The MotoGP World Championship returns to its oldest venue this weekend with a fresh new challenge awaiting it at the legendary Dutch TT. With major changes having taken place at the Assen circuit since last season, the whole of the Northern Loop section making way for a new car park and expanded viewing areas, the Camel Yamaha Team venture into the unknown this weekend as they look to extend their winning run to three straight races.
The 76th edition of the Dutch TT welcomes MotoGP World Champion Valentino Rossi in top form, the Italian having taken consecutive victories at Mugello and Catalunya in the last two rounds to put his title defence firmly back on track. Rossi has won at Assen for three of the last four editions of the world-famous race and nothing less than another success will do as he aims to cut back a 29-point deficit to current series leader Nicky Hayden (Honda), who has yet to win a race this year.
Rossi's team-mate Colin Edwards himself took three victories at Assen in the World Superbike series, including a double win on his way to the title in a gripping climax to the 2002 season. Last season he joined Rossi on the MotoGP podium after finishing in third place and, after continuing set-up work on the new version YZR-M1 chassis at Catalunya, he is confident of rejoining the battle for a top three position in Holland.
Valentino Rossi: A great emotion;
Valentino Rossi is looking forward getting back out on track just five days after the 56th victory of his illustrious career in Barcelona. Despite his opposition to such a hectic run of races, which will almost certainly see some of the riders injured last Sunday missing at least one round, the Italian sees the next two weekends as a valuable opportunity to maintain his momentum and pull even closer to the championship lead.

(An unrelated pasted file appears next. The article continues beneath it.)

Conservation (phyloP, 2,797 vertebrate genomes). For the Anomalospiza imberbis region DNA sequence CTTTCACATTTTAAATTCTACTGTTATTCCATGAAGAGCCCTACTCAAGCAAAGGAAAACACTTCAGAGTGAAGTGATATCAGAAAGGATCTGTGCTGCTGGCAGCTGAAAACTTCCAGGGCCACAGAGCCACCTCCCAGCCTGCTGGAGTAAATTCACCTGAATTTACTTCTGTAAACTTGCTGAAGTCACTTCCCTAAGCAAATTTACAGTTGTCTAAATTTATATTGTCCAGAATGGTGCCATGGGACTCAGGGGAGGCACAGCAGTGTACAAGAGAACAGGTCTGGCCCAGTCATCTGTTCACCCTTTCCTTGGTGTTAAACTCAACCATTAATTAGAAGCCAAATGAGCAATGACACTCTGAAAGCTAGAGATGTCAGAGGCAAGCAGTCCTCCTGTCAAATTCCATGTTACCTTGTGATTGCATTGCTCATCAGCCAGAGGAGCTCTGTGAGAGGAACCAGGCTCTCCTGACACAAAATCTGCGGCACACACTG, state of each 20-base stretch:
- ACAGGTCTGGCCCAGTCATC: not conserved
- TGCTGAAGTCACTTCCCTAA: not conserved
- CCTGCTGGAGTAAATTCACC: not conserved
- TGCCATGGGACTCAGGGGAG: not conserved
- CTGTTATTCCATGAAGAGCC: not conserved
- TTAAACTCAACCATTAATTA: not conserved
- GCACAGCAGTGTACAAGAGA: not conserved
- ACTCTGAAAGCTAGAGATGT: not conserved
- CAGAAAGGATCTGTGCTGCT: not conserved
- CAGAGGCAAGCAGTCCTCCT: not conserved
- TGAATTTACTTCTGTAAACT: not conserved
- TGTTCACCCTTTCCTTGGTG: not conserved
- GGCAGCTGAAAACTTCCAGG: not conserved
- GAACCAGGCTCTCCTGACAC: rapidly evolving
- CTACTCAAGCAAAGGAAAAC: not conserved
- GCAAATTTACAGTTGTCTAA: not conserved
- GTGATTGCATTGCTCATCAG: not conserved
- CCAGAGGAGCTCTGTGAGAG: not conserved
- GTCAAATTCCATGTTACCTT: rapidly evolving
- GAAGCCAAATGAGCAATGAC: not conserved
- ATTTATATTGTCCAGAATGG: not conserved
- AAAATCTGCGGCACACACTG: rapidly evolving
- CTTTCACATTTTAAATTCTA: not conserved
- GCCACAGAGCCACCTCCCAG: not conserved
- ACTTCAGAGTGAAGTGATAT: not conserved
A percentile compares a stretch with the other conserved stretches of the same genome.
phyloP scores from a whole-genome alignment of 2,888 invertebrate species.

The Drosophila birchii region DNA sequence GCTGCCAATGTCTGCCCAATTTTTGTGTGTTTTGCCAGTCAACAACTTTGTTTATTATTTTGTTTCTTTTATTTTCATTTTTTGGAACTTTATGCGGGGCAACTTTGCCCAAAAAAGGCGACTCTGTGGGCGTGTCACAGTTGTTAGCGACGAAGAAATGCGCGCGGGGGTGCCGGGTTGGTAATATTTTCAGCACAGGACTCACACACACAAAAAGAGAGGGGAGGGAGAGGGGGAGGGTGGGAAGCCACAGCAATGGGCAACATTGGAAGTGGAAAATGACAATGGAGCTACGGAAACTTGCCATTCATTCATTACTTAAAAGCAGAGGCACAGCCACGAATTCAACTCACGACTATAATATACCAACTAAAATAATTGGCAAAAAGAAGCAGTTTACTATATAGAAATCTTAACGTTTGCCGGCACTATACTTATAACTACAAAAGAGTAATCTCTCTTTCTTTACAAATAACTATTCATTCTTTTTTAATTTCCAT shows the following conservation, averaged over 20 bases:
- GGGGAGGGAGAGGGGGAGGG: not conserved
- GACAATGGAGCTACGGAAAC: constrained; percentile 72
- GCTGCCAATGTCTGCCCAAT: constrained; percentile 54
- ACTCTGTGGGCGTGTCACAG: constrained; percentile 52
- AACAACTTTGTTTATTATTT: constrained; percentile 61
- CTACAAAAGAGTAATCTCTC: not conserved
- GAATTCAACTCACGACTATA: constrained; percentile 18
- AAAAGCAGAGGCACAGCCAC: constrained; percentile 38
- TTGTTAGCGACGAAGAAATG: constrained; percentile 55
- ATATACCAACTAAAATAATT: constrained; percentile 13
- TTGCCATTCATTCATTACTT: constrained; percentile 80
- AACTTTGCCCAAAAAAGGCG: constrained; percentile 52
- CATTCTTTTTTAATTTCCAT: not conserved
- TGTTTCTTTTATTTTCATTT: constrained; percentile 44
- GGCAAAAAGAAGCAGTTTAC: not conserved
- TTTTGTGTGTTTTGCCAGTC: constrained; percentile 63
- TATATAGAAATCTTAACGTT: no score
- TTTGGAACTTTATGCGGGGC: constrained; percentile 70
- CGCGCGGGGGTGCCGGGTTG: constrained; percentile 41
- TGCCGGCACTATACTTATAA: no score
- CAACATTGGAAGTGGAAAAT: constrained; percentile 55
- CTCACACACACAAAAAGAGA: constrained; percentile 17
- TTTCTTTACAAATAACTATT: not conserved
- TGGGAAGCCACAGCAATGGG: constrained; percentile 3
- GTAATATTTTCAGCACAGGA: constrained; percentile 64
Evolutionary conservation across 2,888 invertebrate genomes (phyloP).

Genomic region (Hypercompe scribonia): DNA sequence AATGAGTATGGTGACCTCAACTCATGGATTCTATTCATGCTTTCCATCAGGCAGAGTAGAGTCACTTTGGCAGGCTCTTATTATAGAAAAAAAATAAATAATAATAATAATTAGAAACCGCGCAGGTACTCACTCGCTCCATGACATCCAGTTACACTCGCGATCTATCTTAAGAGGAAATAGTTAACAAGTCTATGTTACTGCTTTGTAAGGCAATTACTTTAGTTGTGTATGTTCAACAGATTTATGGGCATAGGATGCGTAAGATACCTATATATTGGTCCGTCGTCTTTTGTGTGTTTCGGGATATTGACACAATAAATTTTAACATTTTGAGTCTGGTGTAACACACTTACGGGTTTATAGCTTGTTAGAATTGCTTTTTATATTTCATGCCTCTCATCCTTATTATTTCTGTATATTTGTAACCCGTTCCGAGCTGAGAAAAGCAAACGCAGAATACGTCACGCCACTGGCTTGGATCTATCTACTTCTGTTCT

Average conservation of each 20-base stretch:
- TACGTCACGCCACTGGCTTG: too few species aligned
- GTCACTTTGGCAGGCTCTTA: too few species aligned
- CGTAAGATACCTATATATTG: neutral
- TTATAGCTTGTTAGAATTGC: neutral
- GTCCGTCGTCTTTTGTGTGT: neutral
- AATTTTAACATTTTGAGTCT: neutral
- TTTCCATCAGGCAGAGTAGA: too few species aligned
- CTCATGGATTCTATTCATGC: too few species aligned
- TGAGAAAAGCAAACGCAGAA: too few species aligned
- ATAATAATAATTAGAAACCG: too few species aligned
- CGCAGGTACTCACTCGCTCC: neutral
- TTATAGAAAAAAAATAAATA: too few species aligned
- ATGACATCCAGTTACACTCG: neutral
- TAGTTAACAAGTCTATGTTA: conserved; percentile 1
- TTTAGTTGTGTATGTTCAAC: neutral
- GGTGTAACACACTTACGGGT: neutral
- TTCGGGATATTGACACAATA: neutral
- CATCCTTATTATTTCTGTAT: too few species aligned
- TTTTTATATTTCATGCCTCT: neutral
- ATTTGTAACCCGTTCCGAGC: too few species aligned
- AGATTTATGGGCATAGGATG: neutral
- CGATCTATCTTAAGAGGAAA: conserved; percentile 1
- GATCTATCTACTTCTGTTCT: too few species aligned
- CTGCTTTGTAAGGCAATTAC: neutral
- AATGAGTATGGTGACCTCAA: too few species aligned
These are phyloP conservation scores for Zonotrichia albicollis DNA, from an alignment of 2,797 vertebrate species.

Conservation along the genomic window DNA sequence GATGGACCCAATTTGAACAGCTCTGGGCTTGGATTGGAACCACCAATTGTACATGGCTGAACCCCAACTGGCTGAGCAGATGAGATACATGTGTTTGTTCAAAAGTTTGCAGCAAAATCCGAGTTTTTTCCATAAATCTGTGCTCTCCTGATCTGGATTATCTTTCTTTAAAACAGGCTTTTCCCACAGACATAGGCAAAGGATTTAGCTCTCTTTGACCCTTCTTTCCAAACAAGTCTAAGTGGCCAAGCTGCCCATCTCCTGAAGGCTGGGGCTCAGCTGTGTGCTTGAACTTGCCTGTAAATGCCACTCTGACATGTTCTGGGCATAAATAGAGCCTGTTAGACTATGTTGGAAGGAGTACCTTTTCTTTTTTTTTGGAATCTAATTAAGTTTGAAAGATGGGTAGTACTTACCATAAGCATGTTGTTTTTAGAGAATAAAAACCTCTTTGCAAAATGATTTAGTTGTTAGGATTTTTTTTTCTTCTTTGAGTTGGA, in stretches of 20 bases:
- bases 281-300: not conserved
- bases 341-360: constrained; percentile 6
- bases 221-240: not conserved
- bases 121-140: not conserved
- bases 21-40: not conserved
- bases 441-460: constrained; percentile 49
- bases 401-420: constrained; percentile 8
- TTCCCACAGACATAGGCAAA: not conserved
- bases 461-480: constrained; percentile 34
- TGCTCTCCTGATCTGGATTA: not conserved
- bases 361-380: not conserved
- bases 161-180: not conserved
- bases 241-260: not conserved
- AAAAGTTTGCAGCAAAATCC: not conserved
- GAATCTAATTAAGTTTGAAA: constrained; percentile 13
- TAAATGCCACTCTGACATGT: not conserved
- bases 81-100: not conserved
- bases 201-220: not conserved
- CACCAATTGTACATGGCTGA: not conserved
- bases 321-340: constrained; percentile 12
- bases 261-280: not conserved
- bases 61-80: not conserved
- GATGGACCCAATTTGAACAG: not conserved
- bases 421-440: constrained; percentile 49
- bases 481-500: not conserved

"Having three consecutive races is a problem because if you are injured in the first then you risk not being able to ride for two more races," comments Rossi. "By the third race the riders are also tired and begin to lose concentration so it's very tough for everyone. In the past Assen was one of my favourite tracks and it was always a great, great emotion to ride a MotoGP bike at the limit there. Sadly the track has been changed so I am not as excited about it as usual, because it seems from reports that some of the 'Assen magic' has gone. Anyway, I hope that it's still a good track and I know it will still be fun to race there; it always has a fantastic atmosphere and the Dutch fans are wonderful.
"We have now won two races in a row and if we hadn't had the problem in Le Mans then that would be three, which means we are now more or less at the same level that we were at this time last year. These races are really important so I hope that we can manage to win as many as possible. I have moved up to third in the championship now but I still only took five points from Hayden in Barcelona and he is 29 points ahead of me, so we need to keep winning because he is a consistent podium finisher and he always fights to the end."
Colin Edwards: Familiar Territory;
Colin Edwards returns to one of the most successful circuits of his career this weekend but, like Rossi, he is concerned that some of the natural character will have been lost with the recent modifications. After picking up a solid fifth place in the last round at Catalunya the American is now targeting a return to podium form as he heads into three important races at Assen, Donington and Laguna Seca.
"I grew up on the next three tracks and I've finished on the podium at all of them in MotoGP so hopefully this can be a good spell for me," says Edwards. "On paper the Yamaha should work well at the new track and some more time with the new chassis will help us get up to speed. We know that what Valentino is using works so it's a case of adapting it to me, making a few small changes and getting as close to his pace as possible - if not improving on it.